Former Chattanooga Lookouts manager Phillip Wellman is synonymous with some of the most entertaining ejections in the history of professional baseball, but those clashes were manager versus umpire.
Now it's man against machine, as Major League Baseball is set to adopt the automated ball-strike system at all 30 of its Triple-A ballparks in the minor leagues this year. Wellman, whose memorable meltdown at AT&T Field in 2007 has more than 3 million YouTube views, is about to embark on his first season with the El Paso Chihuahuas of the Triple-A Pacific Coast League.
"I've been thrown out more because of calls on the bases than I have arguing balls and strikes — unless I was just looking to get thrown out," Wellman said this week. "That was always the quickest way to get thrown out, arguing balls and strikes, because it's pretty cut and dry that you can't.
"I think the ejections now for arguing balls and strikes are going to be even lower than they were in the past, because if you yell at an umpire, he's just going to point to his ear because his earpiece told him it was a strike."
Only the Triple-A level is scheduled to employ widespread use of the ABS system for the upcoming season, so Lookouts games in the Double-A Southern League will continue to have umpires and strike zones that can fluctuate depending on who is behind the plate.
ESPN senior baseball writer Buster Olney reported earlier this month that half of Triple-A games will have every call determined by the electronic strike zone. The other half, Olney added, would use the ABS but will allow a limited number of challenges similar to professional tennis.
Wellman first managed the Lookouts in 1999, their final season at Engel Stadium, and again from 2001-03. He won the 2008 Southern League championship with the Mississippi Braves and the 2019 Texas League title with the Amarillo Sod Poodles, and his first season as a Triple-A manager is coming in his 35th year coaching the sport.
The 61-year-old has a bit of an old-school attitude when it comes to this ABS implementation.
"I think we're removing the human element, and I don't like that," Wellman said. "I know what the goal is, and you probably thought I would never say this, but these umpires are better than we think they are, and they're dadgum good behind the plate. These umpires can score around 98%, which means you only miss three or four pitches the entire game.
"Who programs these TrackMan and Hawk-Eye systems? A human does, and if there weren't going to be faults with this, they wouldn't give you any challenges. I wish we would leave it alone, but this is where we're going."
Studying up on this new landscape has made this a unique offseason for Wellman, who lives in Chattanooga but will head west in a couple of weeks. Wellman explained that pitchers, catchers and hitters will be able to challenge balls and strikes but that he may take that out of a pitcher's hands, adding, "They think that every pitch they throw is a strike."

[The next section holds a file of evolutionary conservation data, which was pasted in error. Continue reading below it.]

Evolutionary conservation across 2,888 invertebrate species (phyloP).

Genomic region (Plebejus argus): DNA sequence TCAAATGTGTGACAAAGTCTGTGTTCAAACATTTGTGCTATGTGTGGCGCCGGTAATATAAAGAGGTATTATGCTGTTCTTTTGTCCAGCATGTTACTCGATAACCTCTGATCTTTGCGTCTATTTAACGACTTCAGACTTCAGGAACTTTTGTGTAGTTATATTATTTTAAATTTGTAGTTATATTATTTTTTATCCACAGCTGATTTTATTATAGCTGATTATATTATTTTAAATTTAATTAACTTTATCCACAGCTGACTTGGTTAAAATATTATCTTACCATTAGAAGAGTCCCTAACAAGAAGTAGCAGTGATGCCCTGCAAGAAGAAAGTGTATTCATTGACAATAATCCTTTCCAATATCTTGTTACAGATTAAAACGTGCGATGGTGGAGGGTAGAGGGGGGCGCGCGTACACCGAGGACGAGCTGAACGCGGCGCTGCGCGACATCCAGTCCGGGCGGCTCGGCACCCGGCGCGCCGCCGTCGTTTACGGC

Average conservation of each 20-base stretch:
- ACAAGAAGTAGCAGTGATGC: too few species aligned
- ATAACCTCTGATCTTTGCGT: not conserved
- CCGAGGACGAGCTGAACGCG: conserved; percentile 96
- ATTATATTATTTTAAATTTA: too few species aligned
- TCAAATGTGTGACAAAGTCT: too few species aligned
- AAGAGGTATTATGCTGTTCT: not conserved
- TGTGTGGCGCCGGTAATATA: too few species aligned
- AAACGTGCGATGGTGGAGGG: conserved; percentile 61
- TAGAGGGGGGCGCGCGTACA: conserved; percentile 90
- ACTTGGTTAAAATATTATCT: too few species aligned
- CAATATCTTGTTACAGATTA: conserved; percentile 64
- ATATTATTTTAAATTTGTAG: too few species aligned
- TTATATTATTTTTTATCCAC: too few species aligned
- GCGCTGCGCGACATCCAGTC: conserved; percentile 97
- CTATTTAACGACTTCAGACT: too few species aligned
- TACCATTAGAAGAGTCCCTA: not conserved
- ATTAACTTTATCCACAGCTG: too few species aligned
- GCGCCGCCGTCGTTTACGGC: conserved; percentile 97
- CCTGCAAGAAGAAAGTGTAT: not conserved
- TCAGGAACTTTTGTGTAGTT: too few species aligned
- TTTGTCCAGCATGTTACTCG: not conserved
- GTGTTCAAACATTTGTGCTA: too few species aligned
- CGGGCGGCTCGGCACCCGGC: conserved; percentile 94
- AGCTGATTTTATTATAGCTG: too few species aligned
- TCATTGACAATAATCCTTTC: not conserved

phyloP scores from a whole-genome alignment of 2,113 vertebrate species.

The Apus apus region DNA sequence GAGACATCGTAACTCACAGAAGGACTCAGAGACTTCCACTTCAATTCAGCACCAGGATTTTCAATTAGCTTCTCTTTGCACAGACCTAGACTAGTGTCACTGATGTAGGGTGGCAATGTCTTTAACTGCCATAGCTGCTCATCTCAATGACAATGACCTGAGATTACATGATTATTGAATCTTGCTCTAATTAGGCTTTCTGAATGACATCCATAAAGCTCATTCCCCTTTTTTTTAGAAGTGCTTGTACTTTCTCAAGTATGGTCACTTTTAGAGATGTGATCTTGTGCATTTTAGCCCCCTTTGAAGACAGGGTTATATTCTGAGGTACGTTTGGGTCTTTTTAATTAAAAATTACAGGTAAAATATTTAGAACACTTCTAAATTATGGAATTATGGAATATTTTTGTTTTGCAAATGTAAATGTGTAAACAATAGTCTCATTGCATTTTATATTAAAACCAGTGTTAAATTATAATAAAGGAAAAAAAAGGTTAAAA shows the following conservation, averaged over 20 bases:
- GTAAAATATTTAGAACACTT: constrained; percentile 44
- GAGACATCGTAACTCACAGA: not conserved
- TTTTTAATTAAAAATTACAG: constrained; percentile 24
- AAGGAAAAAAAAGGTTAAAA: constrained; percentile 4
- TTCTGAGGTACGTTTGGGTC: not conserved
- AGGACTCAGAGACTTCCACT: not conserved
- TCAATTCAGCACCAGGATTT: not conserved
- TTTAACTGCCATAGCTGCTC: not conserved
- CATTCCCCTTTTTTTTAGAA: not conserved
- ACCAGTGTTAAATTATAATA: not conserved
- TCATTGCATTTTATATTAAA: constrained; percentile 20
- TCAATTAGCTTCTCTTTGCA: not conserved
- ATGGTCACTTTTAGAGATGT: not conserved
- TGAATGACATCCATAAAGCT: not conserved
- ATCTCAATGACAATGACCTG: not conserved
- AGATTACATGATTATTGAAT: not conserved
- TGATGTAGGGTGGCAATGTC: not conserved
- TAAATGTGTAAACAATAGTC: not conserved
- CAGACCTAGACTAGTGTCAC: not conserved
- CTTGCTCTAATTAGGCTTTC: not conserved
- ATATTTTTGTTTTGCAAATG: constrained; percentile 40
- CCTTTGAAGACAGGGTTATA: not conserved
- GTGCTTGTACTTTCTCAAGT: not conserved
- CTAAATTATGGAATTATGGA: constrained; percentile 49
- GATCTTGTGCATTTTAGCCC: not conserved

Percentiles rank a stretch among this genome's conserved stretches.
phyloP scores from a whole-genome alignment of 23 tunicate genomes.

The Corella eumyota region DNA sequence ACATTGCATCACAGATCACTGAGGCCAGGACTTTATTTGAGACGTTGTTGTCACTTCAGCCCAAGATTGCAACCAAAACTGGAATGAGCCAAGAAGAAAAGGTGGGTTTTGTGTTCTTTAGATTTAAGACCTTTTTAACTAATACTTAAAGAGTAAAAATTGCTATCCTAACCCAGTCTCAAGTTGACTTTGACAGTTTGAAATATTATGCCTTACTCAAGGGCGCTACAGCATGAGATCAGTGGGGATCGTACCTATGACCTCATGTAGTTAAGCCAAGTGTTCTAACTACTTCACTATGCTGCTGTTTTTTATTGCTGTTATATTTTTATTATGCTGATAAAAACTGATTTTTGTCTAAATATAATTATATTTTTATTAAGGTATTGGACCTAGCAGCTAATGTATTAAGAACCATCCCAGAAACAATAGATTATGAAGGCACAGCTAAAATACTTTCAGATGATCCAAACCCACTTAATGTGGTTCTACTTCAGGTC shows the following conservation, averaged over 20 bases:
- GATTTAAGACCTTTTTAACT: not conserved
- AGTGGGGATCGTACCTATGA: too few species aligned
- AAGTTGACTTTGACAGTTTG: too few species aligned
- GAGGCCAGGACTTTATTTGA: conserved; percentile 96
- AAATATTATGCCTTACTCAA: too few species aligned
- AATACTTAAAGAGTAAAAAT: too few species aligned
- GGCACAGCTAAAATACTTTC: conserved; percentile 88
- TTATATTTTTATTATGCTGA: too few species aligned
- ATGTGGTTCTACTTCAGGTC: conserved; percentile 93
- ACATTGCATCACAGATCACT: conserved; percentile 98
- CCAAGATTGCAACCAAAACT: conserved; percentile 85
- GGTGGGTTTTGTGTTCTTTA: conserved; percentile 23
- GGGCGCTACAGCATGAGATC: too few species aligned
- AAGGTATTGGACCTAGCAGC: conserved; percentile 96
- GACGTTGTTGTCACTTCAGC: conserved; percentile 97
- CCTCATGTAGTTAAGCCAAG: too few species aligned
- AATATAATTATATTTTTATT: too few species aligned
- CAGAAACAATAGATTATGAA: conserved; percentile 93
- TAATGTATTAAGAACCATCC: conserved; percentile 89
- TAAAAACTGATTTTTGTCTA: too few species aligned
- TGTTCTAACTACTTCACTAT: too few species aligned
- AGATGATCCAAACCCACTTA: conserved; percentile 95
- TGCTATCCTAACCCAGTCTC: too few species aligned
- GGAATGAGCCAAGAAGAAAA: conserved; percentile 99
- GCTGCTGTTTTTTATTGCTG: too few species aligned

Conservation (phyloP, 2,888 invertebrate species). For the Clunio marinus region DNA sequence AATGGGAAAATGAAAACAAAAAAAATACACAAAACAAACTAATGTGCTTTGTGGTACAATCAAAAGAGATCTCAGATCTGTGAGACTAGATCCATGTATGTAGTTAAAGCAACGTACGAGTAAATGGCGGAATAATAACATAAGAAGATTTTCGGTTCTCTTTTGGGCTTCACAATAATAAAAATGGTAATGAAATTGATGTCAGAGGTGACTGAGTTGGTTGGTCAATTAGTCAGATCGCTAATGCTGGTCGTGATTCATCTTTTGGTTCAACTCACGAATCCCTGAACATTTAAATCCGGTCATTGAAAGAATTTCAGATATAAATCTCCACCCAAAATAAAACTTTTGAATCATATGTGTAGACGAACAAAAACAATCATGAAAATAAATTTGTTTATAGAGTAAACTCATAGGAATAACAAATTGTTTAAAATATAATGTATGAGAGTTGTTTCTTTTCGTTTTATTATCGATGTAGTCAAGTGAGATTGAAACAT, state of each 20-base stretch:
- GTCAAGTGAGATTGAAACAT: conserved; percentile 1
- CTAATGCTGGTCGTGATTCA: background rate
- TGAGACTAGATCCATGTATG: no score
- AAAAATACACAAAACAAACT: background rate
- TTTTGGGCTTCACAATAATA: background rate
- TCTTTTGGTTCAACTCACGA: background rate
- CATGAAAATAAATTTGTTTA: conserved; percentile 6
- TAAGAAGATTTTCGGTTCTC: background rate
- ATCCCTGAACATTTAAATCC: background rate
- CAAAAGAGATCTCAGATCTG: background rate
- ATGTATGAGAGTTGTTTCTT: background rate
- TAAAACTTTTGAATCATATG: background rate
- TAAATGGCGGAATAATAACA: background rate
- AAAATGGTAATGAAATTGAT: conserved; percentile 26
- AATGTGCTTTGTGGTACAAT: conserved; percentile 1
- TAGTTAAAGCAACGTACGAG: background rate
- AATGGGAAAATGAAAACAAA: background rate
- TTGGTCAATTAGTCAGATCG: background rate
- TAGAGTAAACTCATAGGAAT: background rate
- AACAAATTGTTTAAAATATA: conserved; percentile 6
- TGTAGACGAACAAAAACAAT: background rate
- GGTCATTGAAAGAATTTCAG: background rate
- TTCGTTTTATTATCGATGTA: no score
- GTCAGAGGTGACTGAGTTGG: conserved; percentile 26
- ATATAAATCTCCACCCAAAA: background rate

Wellman said catchers can see a pitch as well or better than the umpires, and that's the position he's most concerned about moving forward.
"I think this demeans catching," he said. "Catchers make pitches look better than they really are, but if you're going to have automated balls and strikes, you're going to put somebody back there who can't catch as well but can hit and throw.
"Look, the fans are about to see a nice graphic of a ball crossing the strike zone, and I do understand the intent. I just like the human element."
The Chihuahuas are the highest level in the farm system of the San Diego Padres, who are coming off an 89-73 season that included a National League Division Series shocking of the Los Angeles Dodgers, who had won 111 games. Wellman managed Padres star shortstop Fernando Tatis Jr. for multiple seasons, but most of San Diego's talent, such as pitchers Josh Hader, Blake Snell and Yu Darvish, and position players Xander Bogaerts, Manny Machado and Juan Soto, has been acquired from other organizations.
It's a season of great promise for San Diego, and it's a season of great technological intrigue for Wellman.
"I'm curious to see how this goes," he said. "I know initially that I'm not a big fan, but they've tried some things when I was in Double-A. They increased the base size, and I didn't ever notice that, and taking away the shift didn't bother me.
"I'm kind of hoping this goes unnoticed as well."
Contact David Paschall at email@example.com.